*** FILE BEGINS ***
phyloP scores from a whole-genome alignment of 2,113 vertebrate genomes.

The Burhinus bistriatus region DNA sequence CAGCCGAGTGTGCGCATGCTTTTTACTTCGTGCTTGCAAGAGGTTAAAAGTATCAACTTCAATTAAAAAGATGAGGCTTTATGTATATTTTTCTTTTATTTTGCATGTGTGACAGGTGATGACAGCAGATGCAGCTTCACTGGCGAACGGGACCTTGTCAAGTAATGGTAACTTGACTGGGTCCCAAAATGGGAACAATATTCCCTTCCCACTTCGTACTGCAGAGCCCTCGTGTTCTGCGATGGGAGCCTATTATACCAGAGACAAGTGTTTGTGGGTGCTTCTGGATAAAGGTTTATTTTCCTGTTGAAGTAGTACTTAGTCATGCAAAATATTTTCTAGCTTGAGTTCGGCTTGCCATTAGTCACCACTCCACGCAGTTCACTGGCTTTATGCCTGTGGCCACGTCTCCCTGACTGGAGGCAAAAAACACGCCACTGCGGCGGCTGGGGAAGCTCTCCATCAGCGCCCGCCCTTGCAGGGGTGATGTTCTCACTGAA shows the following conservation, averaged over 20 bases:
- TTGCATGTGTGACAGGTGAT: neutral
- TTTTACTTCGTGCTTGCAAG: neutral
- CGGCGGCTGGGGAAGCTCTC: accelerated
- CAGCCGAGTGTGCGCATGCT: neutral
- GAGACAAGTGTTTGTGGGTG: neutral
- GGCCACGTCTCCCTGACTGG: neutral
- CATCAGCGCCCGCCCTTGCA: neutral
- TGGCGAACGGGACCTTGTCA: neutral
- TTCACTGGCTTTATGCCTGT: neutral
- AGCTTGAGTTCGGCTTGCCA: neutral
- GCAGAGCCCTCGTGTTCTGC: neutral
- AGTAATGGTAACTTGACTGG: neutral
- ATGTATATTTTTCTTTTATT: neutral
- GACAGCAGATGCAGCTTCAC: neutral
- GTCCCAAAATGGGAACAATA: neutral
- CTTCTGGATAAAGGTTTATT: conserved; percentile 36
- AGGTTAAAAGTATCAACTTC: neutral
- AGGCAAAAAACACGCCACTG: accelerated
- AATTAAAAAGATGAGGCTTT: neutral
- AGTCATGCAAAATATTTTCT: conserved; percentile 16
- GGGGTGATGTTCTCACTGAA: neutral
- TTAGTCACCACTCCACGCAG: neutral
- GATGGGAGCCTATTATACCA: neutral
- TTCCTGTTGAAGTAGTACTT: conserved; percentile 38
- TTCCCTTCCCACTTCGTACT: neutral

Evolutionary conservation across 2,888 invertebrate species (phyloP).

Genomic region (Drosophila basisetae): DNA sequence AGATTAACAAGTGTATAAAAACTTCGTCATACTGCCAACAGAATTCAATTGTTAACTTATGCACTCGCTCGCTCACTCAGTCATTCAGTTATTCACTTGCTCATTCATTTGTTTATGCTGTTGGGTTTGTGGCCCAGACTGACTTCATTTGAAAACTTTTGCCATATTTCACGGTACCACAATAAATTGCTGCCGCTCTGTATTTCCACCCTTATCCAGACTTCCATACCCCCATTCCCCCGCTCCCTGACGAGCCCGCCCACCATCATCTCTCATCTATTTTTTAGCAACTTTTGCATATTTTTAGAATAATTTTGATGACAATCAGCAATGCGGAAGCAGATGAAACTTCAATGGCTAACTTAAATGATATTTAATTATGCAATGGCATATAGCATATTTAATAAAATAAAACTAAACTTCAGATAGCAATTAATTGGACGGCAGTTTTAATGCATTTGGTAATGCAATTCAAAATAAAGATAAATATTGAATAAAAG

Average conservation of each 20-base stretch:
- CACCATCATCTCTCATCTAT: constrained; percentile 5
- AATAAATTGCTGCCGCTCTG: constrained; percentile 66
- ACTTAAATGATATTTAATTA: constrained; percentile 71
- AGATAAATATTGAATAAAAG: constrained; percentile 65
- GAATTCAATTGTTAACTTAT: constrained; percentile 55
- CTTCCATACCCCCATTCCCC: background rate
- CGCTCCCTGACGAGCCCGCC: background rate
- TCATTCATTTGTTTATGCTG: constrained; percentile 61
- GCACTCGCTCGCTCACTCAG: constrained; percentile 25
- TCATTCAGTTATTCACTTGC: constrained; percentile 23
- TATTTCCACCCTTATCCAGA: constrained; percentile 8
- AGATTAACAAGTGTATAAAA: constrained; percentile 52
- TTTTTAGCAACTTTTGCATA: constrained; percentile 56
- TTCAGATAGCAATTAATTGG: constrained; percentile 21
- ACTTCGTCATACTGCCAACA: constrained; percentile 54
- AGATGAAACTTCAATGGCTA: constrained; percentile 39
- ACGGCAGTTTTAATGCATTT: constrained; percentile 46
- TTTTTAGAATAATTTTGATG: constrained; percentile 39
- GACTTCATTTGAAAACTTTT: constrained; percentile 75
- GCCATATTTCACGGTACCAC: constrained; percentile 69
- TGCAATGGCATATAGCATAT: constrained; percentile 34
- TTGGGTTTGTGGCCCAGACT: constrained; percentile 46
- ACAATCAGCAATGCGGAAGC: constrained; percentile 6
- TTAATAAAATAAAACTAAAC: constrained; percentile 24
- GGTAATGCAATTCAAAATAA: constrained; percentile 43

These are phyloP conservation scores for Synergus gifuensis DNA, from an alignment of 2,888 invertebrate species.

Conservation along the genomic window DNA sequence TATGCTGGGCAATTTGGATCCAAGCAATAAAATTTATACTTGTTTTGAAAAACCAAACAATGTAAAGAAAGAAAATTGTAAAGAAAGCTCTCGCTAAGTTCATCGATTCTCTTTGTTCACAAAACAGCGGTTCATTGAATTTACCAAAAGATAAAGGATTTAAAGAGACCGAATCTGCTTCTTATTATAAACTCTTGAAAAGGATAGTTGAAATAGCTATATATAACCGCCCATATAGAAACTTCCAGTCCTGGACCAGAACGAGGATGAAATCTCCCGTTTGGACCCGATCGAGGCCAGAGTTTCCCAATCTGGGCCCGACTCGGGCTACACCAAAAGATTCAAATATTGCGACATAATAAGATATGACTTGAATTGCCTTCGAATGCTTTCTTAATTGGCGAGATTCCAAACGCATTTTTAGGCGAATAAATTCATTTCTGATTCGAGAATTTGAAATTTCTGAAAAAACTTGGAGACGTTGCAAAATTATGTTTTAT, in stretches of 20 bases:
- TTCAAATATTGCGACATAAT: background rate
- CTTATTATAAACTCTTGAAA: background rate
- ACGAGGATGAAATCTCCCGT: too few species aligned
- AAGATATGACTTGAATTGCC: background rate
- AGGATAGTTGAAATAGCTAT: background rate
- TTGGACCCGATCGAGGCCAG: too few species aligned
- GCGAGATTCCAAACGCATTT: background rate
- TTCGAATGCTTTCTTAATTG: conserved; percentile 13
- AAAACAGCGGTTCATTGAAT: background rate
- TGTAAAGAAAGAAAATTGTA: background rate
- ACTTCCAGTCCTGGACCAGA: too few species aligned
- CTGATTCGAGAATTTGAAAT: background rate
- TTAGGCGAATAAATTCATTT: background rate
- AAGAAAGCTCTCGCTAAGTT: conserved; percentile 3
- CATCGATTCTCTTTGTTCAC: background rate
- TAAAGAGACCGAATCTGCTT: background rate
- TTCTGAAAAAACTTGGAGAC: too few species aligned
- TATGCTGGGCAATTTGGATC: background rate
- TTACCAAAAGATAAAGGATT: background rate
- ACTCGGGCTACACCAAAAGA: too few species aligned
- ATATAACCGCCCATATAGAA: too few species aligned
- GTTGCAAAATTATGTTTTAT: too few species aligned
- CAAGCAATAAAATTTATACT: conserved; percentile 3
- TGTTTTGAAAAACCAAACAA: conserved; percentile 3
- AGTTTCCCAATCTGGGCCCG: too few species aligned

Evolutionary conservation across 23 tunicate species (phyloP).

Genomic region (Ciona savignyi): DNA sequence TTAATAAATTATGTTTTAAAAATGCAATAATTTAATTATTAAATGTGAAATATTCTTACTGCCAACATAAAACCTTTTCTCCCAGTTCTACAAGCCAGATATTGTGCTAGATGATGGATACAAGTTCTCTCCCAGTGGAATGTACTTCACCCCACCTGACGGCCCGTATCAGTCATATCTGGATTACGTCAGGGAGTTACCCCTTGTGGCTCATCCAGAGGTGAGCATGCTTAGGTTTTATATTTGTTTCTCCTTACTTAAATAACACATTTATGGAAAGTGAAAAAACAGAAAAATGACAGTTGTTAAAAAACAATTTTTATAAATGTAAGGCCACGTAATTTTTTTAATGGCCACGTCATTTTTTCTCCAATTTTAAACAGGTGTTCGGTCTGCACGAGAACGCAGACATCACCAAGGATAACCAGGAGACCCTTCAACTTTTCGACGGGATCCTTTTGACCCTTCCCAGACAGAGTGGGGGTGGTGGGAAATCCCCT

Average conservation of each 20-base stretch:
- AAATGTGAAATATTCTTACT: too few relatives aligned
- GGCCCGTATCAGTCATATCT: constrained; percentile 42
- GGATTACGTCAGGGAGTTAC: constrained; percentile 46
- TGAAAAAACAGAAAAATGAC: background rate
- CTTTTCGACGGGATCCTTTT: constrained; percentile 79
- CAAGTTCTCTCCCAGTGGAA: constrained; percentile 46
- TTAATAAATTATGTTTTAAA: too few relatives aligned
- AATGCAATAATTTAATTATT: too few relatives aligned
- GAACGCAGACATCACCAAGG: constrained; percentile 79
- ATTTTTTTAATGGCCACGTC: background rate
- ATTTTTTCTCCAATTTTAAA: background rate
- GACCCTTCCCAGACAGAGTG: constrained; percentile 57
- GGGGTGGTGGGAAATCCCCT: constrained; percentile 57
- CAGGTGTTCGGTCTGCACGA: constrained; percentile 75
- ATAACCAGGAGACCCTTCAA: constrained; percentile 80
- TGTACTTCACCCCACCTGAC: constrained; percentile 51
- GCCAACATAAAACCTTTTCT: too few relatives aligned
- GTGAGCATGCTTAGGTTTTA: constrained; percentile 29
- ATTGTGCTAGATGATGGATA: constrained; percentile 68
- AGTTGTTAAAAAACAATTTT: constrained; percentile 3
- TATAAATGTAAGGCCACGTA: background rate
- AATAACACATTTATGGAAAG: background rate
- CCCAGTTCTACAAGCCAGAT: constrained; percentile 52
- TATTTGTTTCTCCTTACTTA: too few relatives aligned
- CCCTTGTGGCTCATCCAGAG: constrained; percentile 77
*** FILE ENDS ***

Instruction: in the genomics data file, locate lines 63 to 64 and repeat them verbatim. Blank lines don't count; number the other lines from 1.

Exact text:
- TTGGACCCGATCGAGGCCAG: too few species aligned
- GCGAGATTCCAAACGCATTT: background rate